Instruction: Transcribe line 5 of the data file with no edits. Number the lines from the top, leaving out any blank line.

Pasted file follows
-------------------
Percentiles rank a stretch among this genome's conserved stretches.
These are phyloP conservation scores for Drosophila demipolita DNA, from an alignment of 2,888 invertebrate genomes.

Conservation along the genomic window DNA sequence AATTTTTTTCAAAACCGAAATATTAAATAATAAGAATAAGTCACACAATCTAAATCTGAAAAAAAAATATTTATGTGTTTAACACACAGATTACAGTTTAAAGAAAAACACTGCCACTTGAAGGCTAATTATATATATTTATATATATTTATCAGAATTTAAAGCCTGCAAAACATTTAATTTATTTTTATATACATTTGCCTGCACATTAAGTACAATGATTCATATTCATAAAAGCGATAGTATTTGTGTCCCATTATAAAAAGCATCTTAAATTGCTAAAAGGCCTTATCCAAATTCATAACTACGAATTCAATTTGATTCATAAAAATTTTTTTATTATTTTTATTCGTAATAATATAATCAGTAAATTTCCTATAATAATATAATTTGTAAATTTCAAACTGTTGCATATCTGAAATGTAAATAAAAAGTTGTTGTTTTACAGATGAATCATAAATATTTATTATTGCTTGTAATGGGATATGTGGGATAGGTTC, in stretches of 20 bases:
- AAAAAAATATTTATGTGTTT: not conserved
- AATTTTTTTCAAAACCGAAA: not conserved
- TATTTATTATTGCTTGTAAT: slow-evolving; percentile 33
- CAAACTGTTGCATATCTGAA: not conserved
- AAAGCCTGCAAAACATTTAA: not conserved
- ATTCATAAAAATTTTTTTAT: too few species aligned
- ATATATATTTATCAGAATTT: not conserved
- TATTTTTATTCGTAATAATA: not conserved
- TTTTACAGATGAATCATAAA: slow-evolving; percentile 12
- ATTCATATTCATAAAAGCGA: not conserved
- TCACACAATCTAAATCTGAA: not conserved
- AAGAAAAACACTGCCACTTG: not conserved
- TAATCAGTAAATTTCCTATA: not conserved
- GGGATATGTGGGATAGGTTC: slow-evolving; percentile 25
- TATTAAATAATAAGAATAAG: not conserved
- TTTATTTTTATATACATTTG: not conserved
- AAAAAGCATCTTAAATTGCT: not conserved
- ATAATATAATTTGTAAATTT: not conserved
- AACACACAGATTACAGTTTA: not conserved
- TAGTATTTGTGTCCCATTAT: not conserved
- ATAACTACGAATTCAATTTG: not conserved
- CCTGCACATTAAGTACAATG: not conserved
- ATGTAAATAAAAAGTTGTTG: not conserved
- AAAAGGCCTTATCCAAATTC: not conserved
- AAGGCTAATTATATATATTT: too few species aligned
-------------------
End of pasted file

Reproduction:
- AATTTTTTTCAAAACCGAAA: not conserved